Not to worry -- plenty of Hendricks' colleagues now have lots of days off. Last week The Star threw a bash at the Doubletree Hotel for the 51 employees who've taken early retirement buyouts -- they got a year's salary or two-and-a-half weeks' pay for each year of service, whichever was higher. The exit packages helped trim the payroll at the end of a year during which the paper's total advertising declined by 5.3 percent, "tying it with the Charlotte Observer for the worst drop among Knight Ridder's fourteen largest newspapers," reports the Kansas City Business Journal.
The departures left remaining Star columnists weepy. Writing "with an enormous sense of loss," editorial page editor Rich Hood called editorial writer (and 46-year employee) Robert Sigman "a classy gentleman I am proud to call my friend," while assistant business editor Rick Babson moaned that "years and years and years of Kansas City knowledge and countless stories walked out the doors" with his coworkers. We only wish Jerry Heaster would have joined them; instead he used the occasion to write about how he was now "the official newsroom geezer." But we already knew that.
Despite some behind-the-scenes grousing that Knight Ridder's bottom-line mentality has left the newsroom feeling like a Jakartan shoe factory (while leaving a local news hole only slightly larger than the obits), Westle Woods, a prepress worker who started at the paper 43 years ago -- back when the type "was still all hot metal" -- says the buyout was a great deal. "I was 63 the week it started," he says, and he didn't even consider waiting another two years. "I said, 'No way -- I'm going to go.'" Woods made up the paper's front page when Harry Truman died and "was there the day that John Kennedy was assassinated and everything went crazy." He also looks back fondly on the year the paper won the Pulitzer Prize. "I was involved in a number of big happenings over the years. I do reflect on that nowadays. I'm an old man."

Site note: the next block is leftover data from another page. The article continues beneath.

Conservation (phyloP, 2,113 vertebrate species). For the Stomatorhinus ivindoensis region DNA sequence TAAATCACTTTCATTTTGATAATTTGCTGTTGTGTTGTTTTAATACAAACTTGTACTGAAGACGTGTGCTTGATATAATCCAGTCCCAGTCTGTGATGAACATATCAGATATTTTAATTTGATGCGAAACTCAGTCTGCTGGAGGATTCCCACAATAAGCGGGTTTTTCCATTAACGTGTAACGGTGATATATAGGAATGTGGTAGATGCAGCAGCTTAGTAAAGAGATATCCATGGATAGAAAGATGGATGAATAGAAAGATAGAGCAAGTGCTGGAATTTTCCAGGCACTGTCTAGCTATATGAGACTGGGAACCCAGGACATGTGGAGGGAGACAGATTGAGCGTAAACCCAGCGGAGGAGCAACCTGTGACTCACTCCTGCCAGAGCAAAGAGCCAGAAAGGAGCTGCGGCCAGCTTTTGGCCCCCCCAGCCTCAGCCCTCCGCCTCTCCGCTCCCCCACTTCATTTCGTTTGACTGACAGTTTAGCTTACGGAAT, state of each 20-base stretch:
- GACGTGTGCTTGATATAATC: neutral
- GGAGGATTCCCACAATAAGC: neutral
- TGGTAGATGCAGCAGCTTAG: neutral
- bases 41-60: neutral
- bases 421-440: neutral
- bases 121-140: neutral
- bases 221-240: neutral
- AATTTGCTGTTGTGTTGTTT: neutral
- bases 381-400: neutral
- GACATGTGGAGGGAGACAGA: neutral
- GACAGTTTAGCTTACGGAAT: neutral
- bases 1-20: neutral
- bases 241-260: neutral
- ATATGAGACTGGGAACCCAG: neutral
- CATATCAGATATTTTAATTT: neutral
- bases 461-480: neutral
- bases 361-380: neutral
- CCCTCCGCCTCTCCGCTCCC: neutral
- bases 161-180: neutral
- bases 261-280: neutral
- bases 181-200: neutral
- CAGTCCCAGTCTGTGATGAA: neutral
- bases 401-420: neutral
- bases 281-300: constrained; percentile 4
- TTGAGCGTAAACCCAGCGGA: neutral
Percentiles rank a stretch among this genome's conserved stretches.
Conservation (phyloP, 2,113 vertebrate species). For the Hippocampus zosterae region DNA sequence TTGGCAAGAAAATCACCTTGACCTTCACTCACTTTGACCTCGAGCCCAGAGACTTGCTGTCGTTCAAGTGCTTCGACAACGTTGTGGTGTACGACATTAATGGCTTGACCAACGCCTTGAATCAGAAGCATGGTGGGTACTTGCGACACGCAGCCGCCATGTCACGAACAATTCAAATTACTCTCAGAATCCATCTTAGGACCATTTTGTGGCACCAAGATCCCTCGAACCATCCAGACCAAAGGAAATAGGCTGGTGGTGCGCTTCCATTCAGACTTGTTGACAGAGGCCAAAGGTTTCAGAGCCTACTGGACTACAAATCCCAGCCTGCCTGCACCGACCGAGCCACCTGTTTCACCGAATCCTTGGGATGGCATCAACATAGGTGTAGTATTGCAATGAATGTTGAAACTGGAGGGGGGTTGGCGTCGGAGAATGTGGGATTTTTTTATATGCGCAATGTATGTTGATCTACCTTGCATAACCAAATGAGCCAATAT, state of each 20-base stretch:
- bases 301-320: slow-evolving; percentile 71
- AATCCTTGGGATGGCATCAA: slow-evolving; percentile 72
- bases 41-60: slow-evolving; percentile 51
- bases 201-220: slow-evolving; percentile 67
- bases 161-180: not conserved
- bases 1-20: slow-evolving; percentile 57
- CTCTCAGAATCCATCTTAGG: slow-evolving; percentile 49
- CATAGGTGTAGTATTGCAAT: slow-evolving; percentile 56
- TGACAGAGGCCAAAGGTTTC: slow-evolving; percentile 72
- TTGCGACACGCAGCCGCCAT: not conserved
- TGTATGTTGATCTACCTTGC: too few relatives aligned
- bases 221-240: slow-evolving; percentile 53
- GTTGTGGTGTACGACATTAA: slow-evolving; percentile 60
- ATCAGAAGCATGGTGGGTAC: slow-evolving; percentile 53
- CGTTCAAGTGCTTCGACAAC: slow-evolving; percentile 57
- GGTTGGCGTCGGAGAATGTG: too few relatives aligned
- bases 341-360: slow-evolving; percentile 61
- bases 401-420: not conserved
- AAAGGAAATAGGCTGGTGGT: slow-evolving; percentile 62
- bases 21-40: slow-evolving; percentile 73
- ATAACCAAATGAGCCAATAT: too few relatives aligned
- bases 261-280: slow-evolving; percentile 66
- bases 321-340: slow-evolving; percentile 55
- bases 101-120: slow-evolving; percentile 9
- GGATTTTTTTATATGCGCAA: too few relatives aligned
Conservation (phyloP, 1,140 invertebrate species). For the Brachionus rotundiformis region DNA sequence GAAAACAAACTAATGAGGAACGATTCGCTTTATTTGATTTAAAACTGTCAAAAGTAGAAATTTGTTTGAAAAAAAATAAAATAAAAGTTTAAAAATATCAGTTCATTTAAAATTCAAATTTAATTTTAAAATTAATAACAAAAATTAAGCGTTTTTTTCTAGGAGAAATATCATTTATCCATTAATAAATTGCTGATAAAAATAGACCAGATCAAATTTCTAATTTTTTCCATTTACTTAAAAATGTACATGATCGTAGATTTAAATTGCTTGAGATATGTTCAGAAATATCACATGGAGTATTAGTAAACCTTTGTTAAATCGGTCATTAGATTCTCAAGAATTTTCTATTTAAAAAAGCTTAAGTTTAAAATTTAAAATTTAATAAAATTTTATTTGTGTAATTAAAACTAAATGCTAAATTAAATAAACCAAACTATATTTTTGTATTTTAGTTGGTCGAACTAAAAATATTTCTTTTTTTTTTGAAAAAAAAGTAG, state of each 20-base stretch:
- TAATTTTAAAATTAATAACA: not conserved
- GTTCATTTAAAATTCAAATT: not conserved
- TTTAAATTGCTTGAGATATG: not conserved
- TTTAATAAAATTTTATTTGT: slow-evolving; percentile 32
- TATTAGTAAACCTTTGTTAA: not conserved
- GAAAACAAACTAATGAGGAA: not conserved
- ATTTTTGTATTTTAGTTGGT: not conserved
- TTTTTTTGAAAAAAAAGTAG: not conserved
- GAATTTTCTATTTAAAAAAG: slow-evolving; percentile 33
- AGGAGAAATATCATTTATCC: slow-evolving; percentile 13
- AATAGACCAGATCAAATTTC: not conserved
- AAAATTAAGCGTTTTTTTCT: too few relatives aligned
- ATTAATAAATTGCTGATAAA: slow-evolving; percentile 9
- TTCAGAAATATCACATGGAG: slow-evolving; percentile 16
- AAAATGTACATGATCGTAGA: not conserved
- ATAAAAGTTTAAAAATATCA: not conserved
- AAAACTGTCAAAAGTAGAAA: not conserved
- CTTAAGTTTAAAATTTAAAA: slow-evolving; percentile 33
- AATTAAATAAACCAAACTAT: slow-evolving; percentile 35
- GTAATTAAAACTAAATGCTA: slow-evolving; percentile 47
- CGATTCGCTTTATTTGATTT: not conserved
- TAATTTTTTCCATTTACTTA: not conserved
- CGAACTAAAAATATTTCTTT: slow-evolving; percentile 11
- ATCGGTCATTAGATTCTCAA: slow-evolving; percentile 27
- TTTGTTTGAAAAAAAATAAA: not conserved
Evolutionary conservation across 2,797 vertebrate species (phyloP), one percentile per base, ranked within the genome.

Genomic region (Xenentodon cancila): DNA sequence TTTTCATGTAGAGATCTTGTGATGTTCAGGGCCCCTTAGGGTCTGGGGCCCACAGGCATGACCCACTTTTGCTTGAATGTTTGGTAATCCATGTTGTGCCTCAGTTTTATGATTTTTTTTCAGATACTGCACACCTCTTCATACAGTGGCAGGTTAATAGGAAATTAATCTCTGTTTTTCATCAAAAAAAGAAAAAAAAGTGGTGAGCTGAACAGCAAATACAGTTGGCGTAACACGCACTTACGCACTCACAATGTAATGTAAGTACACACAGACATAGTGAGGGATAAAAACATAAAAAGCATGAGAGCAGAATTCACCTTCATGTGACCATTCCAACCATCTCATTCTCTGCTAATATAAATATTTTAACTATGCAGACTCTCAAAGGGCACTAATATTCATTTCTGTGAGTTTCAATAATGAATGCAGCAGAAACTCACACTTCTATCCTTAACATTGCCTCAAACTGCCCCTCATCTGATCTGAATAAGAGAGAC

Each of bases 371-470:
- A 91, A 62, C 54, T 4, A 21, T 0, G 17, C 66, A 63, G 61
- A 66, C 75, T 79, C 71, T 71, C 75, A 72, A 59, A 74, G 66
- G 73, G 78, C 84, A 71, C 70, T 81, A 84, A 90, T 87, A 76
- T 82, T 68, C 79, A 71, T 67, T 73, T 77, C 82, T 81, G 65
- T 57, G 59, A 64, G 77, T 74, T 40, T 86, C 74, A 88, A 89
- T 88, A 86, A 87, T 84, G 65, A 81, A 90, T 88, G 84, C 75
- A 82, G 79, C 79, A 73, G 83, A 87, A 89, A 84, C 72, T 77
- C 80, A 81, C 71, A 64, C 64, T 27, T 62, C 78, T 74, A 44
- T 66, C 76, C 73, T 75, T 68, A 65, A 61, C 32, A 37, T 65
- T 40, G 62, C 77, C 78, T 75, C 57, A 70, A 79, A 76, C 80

Not as old, however, as photographer Talis Bergmanis, who says the only way he could afford to take the buyout was to plan on a post-Star freelance career. "I'll be knocking on doors of agencies around here," he says. Although Bergmanis' tenure doesn't officially end until March 1, we caught up with him at his home, where he was relaxing before retiring. "As part of the package they don't pay you for your vacation time, so I'm taking my four weeks now."
But didn't the buyouts leave another celebrated Star retiree, society editor Laura Hockaday, feeling screwed? Hockaday also received a goodbye serenade from Hood when she left last summer -- just a short six months before the paper made its go-away-now offer to longtime employees. No hard feelings, says the ever-gracious Hockaday. "I went to New York and lived for two months and had a great time. It would have been nice to have the money, but money's not everything. This was the first fall I'd had away from the job -- fall is the busiest time of the year [on the society page], and for 38 years I could never be away in the fall. I'd planned my life and went ahead with it and wasn't sorry that I'd done it when I did."
The paper might want to consider hiring Hockaday back, however, if for no other reason than to get the facts about its own celebrities correct. This month's edition of The Star's internal newsletter makes note of employees' January birthdays -- including one for Helene Christopher Jr.
Inside sources connected with the newsletter's production deny that "Helene" really is a secret nickname around the office for the paper's highly read gabmeister, Hearne Christopher Jr.
"Man, oh man," Christopher says (insightfully zeroing in on the nature of the error). "Sounds like somebody found out about my sex-change operation before I did."